His iron horse gleams with chrome and shakes the earth with its booming exhaust notes. Clad in heavy boots, beat-up jeans, a black T-shirt from some heritage rock concert and a leather vest, he defies fate by forgoing a helmet—letting his long hair and knotted beard rip through the wind as freely as his spirit
With sales declining and their most loyal customers aging out of the market, the American motorcycle industry is downshifting. As perhaps the most risk-aversive generation in American history arrives at buying age, an industry selling a product that is deliberately primitive by its very nature struggles to attract would-be customers more obsessed with technology and creature comforts. It all leaves companies that build and sell bikes in the U.S. facing difficult and immediate decisions.
Harley-Davidson, the biggest and most successful U.S. motorcycle company, stands front and center as the poster child for the biker builder blues. No operation is more married to that iconic American biker than this mover of Milwaukee metal, and no entity in the industry is more threatened by that tough guy’s retirement.
Sales at Harley-Davidson declined each of the last three years, with buys falling 12 percent in the first quarter of 2018. The share price of Harley's stock fell just south of 20 percent so far this year. The ongoing struggles led to restructuring across multiple departments and the closure of a factory in Missouri with the total loss of about 400 jobs. And the American brand recently announced that—thanks to growing tension over taxes between Trump and the Europe Union—they will be moving a portion of production out of the United States to avoid a 25 percent tariff raise on motorcycles. Even with the quick pivot, Harley is said to potentially lose another $100 million following Europe’s new tariffs. In its official regulatory filing this week, the company said they are "increasing international production to alleviate the EU tariff burden is not the company's preference, but represents the only sustainable option.”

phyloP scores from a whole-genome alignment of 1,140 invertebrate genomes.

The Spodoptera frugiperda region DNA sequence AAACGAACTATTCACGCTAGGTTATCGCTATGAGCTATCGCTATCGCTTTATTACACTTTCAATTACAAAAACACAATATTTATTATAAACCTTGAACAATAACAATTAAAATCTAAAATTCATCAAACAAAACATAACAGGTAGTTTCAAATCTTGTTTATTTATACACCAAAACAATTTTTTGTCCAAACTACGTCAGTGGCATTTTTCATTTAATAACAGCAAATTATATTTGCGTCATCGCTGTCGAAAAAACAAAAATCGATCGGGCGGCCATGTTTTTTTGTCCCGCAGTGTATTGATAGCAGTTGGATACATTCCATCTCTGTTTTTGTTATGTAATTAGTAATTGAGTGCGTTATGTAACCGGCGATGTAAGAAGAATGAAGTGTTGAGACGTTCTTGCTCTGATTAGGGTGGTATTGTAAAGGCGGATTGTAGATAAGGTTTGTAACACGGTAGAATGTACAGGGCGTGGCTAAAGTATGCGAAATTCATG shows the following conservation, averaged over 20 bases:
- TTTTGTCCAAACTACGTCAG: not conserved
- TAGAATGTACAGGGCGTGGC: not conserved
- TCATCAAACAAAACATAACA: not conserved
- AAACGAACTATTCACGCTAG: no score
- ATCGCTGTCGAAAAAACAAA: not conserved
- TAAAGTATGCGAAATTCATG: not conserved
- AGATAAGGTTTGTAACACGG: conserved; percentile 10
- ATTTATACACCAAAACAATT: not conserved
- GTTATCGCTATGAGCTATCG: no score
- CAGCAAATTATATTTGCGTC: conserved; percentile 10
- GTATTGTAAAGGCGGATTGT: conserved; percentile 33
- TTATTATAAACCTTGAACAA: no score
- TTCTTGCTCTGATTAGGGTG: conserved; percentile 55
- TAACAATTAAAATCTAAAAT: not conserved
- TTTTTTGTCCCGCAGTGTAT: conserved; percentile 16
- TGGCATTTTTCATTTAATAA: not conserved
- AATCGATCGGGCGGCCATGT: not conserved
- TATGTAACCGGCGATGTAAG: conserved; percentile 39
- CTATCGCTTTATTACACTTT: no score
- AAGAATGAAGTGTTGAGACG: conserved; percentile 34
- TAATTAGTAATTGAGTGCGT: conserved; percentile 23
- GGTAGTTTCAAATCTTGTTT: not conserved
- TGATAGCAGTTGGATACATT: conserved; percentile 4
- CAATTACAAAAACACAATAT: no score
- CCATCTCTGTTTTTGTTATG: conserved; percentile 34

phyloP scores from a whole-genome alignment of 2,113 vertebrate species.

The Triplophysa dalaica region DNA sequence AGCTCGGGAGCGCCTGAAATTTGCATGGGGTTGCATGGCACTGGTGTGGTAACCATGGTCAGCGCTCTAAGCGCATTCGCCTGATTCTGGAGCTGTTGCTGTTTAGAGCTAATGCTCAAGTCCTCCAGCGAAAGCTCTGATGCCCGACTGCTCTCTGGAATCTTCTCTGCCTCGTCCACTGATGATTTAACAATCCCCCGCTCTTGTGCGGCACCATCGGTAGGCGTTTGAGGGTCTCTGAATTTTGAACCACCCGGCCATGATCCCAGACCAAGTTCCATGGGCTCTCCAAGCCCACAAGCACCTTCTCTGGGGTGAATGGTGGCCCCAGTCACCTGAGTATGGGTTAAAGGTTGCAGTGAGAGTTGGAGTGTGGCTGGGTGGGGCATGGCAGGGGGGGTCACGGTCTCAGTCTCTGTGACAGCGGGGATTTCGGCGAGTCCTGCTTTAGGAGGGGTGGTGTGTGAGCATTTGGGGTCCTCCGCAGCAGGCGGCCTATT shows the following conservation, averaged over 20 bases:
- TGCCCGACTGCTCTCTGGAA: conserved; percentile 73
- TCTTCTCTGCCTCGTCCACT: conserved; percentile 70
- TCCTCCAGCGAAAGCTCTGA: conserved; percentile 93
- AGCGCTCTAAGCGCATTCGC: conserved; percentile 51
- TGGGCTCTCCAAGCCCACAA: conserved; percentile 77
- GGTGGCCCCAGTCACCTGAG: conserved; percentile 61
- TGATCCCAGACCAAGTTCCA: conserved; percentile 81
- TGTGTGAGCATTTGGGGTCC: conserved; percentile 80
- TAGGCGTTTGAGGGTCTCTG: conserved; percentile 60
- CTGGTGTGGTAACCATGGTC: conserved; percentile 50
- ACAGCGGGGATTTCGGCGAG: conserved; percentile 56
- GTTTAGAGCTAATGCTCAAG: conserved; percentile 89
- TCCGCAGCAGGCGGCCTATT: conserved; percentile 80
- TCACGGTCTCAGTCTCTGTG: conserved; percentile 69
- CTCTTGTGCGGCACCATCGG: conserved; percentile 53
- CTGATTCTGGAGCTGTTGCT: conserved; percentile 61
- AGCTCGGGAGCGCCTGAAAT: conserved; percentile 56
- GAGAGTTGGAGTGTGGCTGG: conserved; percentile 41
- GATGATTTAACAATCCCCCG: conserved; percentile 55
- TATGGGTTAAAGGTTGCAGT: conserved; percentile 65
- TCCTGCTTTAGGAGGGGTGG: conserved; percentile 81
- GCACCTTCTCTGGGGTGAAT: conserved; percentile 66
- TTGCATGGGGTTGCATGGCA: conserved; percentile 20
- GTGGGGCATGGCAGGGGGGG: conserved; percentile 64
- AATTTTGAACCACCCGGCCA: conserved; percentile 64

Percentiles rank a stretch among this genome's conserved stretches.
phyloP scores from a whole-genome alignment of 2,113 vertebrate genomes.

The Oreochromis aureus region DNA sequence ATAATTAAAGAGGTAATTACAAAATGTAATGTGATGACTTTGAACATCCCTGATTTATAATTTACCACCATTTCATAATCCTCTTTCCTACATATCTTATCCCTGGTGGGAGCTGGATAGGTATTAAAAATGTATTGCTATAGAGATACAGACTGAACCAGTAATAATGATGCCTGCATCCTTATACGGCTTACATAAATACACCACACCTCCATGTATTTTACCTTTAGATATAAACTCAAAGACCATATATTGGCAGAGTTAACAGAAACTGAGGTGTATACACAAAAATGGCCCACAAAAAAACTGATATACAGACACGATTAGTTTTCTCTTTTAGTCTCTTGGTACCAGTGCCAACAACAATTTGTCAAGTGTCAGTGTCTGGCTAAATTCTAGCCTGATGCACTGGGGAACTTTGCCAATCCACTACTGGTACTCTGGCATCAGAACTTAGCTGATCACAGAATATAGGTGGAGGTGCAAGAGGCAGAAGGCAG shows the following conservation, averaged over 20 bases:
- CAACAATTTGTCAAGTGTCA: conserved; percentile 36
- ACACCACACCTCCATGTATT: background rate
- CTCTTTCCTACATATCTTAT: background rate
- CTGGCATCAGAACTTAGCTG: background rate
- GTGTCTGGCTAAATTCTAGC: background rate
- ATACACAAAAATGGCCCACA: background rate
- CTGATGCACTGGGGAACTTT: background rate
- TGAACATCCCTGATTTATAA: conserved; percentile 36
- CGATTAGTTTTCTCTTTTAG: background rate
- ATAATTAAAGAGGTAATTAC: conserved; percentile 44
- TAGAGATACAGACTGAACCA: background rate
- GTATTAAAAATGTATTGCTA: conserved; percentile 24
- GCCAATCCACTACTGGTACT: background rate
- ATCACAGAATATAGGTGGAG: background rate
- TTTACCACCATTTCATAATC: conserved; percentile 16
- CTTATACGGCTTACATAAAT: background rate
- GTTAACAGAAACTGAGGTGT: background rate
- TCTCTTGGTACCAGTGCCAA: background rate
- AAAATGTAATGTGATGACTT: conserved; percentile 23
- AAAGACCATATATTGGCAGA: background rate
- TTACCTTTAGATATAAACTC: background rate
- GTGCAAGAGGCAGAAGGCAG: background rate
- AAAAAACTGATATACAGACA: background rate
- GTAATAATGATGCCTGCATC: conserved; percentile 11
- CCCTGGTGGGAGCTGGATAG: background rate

Even while that party was underway, the Harly promotion team tried to use all the fuss to introduce motorcycles with fresher styling to younger riders, women, ethnic minorities, Europeans and Latin American markets. Heather Malenshek, vice president of marketing, acknowledges the obvious troubles and says the response includes renewed understanding of their evolving customer base. “We continue to face a challenging market, but the domestic motorcycle market will not grow unless we work to make it happen,” Malenshek says. “It requires that we think differently and invest in the vitality of the sport long-term. We’ve sharpened our customer-led approach to include a deeper understanding of consumer life stages, cultural shifts and where people are in their riding journey.”
Whether the test is employment, saving money or taking physical risks, the numbers say the majority of current 18-to-35-year-olds in the States avoid taking chances. Consider their investment habits. According to a study from the Brookings Institute, 52 percent of millennials keep their money in cash, and almost three quarters have less than $1,000 in savings. The experts blame a generational mistrust of corporations and a fear of the financial industry as much as an unwillingness to take long term chances.
How can you not see the parallels between the rise of technology and the detachment from doing things that are as real, visceral and potentially dangerous as riding a motorcycle?